Inaugural Vital Seniors Competition seeks solutions for county's growing senior population

Washtenaw County's senior population is set to explode between now and 2040, and the finalists in a major new competition have a variety of ideas to address that population's needs.


Vital Seniors: A Community Innovation Competition is sponsored by the Ann Arbor Area Community Foundation (AAACF) through its Glacier Hills Legacy Fund, which is devoted to sparking innovation in programs for adults 60 and over.


Using demographic projections by the Southeast Michigan Council of Governments (SEMCOG), AAACF CEO Neel Hajra says that not only is the county's population of seniors over 60 going to more than double between 2010 and 2040, but the population of those 75 and older will triple in that same time frame. The number of vulnerable seniors at or near the poverty line is expected to double in that timeframe as well.


At the same time, because of smaller families and greater geographic dispersion of families, "the ratio of family caregivers to seniors is plummeting," Hajra says.


"When we look ahead to the 2030s and 2040s, national statistics show there will be fewer family supports for more seniors, and that's why we're trying to bring attention to the issue and have the community, as a whole, rally around this point," he says.


The AAACF has already awarded $20,000 "capacity grants" to each of 10 finalists:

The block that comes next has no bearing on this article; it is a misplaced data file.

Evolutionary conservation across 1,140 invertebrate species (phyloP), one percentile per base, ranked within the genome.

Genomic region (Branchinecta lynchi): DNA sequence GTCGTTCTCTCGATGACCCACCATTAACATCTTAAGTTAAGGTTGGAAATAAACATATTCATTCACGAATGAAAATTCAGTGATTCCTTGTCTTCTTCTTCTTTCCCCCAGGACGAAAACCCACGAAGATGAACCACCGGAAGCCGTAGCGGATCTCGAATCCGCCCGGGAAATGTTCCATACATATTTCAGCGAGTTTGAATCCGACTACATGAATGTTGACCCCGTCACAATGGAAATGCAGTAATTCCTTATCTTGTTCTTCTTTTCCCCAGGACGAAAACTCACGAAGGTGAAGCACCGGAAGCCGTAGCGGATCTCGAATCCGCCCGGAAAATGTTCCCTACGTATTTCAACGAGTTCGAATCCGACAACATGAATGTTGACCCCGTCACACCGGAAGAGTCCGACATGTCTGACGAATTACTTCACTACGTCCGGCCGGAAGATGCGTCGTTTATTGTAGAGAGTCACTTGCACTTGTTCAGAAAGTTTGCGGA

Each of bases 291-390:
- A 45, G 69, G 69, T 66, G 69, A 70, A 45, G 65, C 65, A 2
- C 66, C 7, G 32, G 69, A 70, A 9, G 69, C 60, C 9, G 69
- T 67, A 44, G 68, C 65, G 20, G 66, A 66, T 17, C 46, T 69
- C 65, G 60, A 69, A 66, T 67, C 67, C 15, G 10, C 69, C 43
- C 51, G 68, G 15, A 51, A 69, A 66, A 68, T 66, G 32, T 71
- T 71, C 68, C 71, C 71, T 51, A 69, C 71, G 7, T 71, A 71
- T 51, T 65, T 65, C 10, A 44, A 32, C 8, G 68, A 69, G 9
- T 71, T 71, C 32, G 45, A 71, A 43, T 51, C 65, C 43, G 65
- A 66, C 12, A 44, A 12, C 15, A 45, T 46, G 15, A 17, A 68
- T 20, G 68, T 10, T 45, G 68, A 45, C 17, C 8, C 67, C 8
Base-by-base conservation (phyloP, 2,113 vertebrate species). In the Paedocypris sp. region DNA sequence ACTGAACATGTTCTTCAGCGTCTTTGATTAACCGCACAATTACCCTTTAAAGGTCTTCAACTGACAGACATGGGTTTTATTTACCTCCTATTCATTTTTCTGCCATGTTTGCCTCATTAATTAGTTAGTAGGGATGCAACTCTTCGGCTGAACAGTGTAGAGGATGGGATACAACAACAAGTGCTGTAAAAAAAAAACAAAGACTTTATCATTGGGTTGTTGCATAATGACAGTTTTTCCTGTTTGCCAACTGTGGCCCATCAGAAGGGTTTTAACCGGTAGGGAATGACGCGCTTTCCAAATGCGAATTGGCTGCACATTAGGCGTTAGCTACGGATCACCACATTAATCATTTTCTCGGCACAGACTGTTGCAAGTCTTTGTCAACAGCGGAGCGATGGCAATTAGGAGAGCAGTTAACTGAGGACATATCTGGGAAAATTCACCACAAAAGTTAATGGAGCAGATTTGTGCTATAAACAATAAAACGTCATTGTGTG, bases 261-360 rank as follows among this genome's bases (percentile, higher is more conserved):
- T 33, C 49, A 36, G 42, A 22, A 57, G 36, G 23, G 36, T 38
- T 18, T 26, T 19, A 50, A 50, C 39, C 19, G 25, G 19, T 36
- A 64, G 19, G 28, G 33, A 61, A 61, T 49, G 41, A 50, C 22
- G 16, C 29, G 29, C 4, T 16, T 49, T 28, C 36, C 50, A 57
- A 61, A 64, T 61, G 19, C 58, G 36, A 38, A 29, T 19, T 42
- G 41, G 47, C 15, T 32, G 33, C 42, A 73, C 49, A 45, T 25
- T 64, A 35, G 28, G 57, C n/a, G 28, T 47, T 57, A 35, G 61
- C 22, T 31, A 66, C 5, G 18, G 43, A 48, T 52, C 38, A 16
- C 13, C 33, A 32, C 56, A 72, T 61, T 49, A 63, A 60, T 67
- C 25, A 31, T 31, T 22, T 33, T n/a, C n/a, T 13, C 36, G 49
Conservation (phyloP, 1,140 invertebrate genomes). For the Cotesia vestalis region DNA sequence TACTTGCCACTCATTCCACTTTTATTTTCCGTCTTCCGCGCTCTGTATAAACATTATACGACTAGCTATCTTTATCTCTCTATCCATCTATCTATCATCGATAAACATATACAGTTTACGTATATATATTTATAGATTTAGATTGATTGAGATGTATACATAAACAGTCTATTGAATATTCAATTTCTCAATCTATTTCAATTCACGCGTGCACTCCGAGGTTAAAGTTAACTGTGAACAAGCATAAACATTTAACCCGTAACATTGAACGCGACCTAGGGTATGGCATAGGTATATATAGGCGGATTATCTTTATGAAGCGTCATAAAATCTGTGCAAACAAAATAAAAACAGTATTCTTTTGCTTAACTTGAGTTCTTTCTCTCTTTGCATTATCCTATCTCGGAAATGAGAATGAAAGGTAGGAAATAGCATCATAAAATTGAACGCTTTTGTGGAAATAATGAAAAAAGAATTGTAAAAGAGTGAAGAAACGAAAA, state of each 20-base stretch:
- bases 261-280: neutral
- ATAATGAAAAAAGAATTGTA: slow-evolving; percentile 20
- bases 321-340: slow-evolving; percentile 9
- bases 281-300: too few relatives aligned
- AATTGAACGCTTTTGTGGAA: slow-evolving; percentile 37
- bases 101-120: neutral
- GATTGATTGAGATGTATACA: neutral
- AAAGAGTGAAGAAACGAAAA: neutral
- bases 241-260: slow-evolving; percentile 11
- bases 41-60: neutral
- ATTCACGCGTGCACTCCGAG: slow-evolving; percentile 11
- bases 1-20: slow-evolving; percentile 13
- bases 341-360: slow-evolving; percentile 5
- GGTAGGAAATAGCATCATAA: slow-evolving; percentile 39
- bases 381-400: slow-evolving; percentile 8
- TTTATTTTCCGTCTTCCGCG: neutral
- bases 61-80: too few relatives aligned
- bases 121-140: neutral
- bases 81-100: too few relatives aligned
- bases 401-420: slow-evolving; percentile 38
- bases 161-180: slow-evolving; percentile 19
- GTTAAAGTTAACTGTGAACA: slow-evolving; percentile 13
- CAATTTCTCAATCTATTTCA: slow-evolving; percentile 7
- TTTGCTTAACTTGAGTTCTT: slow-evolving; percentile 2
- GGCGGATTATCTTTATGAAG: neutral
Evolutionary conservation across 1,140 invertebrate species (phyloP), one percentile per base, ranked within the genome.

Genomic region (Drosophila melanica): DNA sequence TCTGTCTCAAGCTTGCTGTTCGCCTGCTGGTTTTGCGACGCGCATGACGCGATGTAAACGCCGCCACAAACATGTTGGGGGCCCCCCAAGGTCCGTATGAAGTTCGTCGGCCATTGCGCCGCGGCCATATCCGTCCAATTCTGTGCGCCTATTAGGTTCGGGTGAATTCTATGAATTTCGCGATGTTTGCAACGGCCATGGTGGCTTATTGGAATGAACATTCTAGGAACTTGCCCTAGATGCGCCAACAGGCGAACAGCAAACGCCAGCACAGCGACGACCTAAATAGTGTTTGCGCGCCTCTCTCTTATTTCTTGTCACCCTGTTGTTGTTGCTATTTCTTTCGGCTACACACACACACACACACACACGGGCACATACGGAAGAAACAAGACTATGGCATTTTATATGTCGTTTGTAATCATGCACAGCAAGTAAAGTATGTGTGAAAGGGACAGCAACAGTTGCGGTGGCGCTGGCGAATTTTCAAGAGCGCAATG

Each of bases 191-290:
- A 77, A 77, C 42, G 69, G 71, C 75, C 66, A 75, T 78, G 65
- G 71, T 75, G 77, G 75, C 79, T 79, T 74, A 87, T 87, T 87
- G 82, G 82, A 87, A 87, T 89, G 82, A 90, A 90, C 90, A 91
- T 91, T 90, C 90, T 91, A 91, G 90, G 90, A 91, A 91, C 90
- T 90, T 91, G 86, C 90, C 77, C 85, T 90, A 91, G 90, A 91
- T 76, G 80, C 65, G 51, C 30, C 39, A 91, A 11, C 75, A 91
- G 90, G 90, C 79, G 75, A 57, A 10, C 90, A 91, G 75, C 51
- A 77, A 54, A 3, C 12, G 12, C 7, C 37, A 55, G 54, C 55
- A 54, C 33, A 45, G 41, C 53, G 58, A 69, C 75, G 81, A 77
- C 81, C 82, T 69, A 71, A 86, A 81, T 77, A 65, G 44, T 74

Innovations proposed by the 10 finalists range from new transportation models for seniors to supportive housing for seniors who want to age in place to various senior health initiatives.


Over the summer, the finalists will use the $20,000 to improve their organizations' capacities and tweak their ideas, says Chris Lemon, senior program officer for AAACF. The 10 finalists have already been through one capacity-building workshop that involved a "visioning" session with ZingTrain and a round-robin meetup with coaches that will be matched with each of the 10 organizations.


While the organizations had to provide an overview of the project they proposed, the coaching and workshops will allow them to refine and improve their ideas.


"We're leaving the door open for each project to evolve further, since this is an innovation competition," Lemon says.


In the fall, the competition will award a $500,00 grand prize, a $250,000 Ralph C. Wilson, Jr. Foundation Caregiver Prize, two awards for $100,000, and two "People's Choice" awards of $50,000 each. The $50,000 and $100,000 prizes will be divided up into two categories, one each for organizations with operating budgets under $1 million and one each for organizations with budgets over $1 million.


Lemon says voting will take place online over several weeks in the autumn, and a final awards ceremony will take place sometime in early November. Those interested in voting for the People's Choice Awards or attending the final ceremony can watch for updates at the AAACF website, at, or on any of AAACF's social media accounts.


Sarah Rigg is a freelance writer and editor in Ypsilanti Township. You may reach her at


Photos courtesy of the Ann Arbor Area Community Foundation.